Years ago, I met a founder creating a concierge service to help cancer patients. Those with cancer are juggling tests, treatments, appointments, and the stress and anxiety of their diagnosis. They'd love the extra help navigating the system, right? Well, at what cost?
When I asked her what her revenue model was, she said it was a subscription where the patient pays a few hundred dollars per month for the service. If only I could have seen what my face looked like when she said that. After I was done picking my jaw up off the floor, I asked her if she had spoken with any cancer patients about this. She sort of shrugged it off and said it would be worth it. Even some simple desk research would show you that 42% of cancer patients deplete their life savings in two years of diagnosis, and they are 2.65x more likely to file for bankruptcy.
Needless to say, the company no longer exists.
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As someone who started taking biologic medications when Enbrel hit the market some two decades ago, I have seen how over the years pharma companies have iterated on medication delivery. From daily injections to twice yearly infusions. Some patients choose their treatment based on how its mode of administration fits into their life.
That's why there is no medication delivery fail quite as impressive as that of Exubera, Pfizer's discontinued inhaled insulin product. Science and safety profile related to this mode of administration aside, patients had strong feelings about the sheer size of this inhaler device, which has been described as a tennis ball container.
Amy Tenderich, a diabetes patient, writes in a Healthline piece, “This is something you need to carry everywhere, to every bathroom, every bedroom, every time you walk out the door. You cannot be separated from it. I don’t think Pfizer made a product suitable for that at all…in the case of 24/7 diabetes devices, the design issue is SO MUCH MORE than just a pretty case.”
Sure, the device made it so that patients no longer needed to inject themselves, but they traded small discrete needles for a cumbersome contraption they had to carry with them everywhere.
Tenderlich continues, “Why do they just assume that we’re all so desperate to dump needles that we’ll put our lungs at risk, or risk unreliable dosing, or put up any amount of money for a new needle-free gadget no matter how bulky and inconvenient?”
This poorly-fitted product cost Pfizer $2.8 billion dollars to bring to market, making it one of the most expensive failures in drug development. Pfizer really did end up paying for it later.
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While people hate losing money, they also hate losing time. You know what's the worst? Losing them both.
In clinical trials, every amendment can cause a significant delay, and delays mean more time before your therapy hits the market and starts generating revenue. In Therapeutic Innovation & Regulatory Science, Janssen's Senior Director of Benefit-Risk Assessment, Bennett Levitan and others (including patient engagement rockstars like Ken Getz and Bray Patrick-Lake) assess the financial value of patient engagement. The results of the research were as follows:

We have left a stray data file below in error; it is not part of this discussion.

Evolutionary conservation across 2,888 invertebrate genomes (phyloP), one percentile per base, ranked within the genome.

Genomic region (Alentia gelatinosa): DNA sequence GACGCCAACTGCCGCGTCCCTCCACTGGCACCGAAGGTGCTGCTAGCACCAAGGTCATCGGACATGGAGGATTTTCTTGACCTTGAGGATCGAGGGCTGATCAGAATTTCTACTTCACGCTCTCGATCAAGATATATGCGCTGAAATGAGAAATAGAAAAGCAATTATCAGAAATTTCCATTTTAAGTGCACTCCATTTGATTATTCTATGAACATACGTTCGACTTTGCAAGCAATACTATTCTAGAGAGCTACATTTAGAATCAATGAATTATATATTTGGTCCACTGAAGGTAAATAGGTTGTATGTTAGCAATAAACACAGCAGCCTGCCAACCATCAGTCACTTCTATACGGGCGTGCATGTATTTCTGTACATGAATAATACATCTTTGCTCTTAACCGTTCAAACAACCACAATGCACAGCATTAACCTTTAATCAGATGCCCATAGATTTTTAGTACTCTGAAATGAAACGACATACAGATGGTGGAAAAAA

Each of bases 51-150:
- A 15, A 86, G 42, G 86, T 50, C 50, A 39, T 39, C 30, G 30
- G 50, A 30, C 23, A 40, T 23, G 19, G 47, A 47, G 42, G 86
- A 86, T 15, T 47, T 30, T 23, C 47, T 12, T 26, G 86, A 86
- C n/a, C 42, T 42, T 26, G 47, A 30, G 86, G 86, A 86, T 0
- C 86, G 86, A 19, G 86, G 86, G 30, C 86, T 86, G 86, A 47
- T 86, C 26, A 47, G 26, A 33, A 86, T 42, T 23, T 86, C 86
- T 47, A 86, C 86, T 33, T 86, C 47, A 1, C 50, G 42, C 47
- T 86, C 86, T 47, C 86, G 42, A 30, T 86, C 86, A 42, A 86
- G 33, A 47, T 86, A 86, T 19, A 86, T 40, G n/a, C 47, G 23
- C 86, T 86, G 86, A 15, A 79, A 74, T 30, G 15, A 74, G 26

For a pre-phase 2 project, the cumulative impact of a patient engagement activity that avoids one protocol amendment and improves enrollment, adherence, and retention is an increase in net present value (NPV) of $62MM ($65MM for pre-phase 3) and an increase in ENPV of $35MM ($75MM for pre-phase 3). Compared with an investment of $100,000 in patient engagement, the NPV and ENPV increases can exceed 500-fold the investment. This ENPV increase is the equivalent of accelerating a pre-phase 2 product launch by 2½ years (1½ years for pre-phase 3).
Translation: working with patients beforehand to design the clinical trial can save you from costly amendments and get your product to market faster.
This isn’t just a pharma problem. Too often startups are in such a rush to get to market that they don't bother getting meaningful user feedback (remember, in the healthcare industry you can’t just ask friends or colleagues and have any hope of capturing what actual patients think).
Many startup founders pitch investors with a powerpoint deck, get some money, and start building. Society has romanticized the "move fast and break things" mentality, but when it comes to healthcare we need to "design with care and fix things."
It’s a win-win when companies work with patients; companies can go on to create impactful, profitable businesses, and patients can get access to meaningful products that improve their lives and improve outcomes.
Whatever your bottom line is—patients, profits, or both—there’s a business case to ask patients.
Jen Horonjeff, PhD, is a life-long autoimmune disease patient and brain tumor survivor turned human factors engineer, academic, FDA advisor, and now the founder & CEO of Savvy Cooperative.
Savvy Cooperative helps the healthcare industry create patient-centered products and solutions by providing a marketplace for patient insights. Pharma and startups alike can connect directly with patients to participate in clinical, UX, and market research. Savvy’s unique co-op model leverages its members’ networks to quickly recruit diverse patients, and pays patients for sharing their insights! Savvy’s award-winning co-op has been featured in FastCompany, TechCrunch, The Boston Globe, and named one of the 50 Most Daring Entrepreneurs by Entrepreneur Magazine.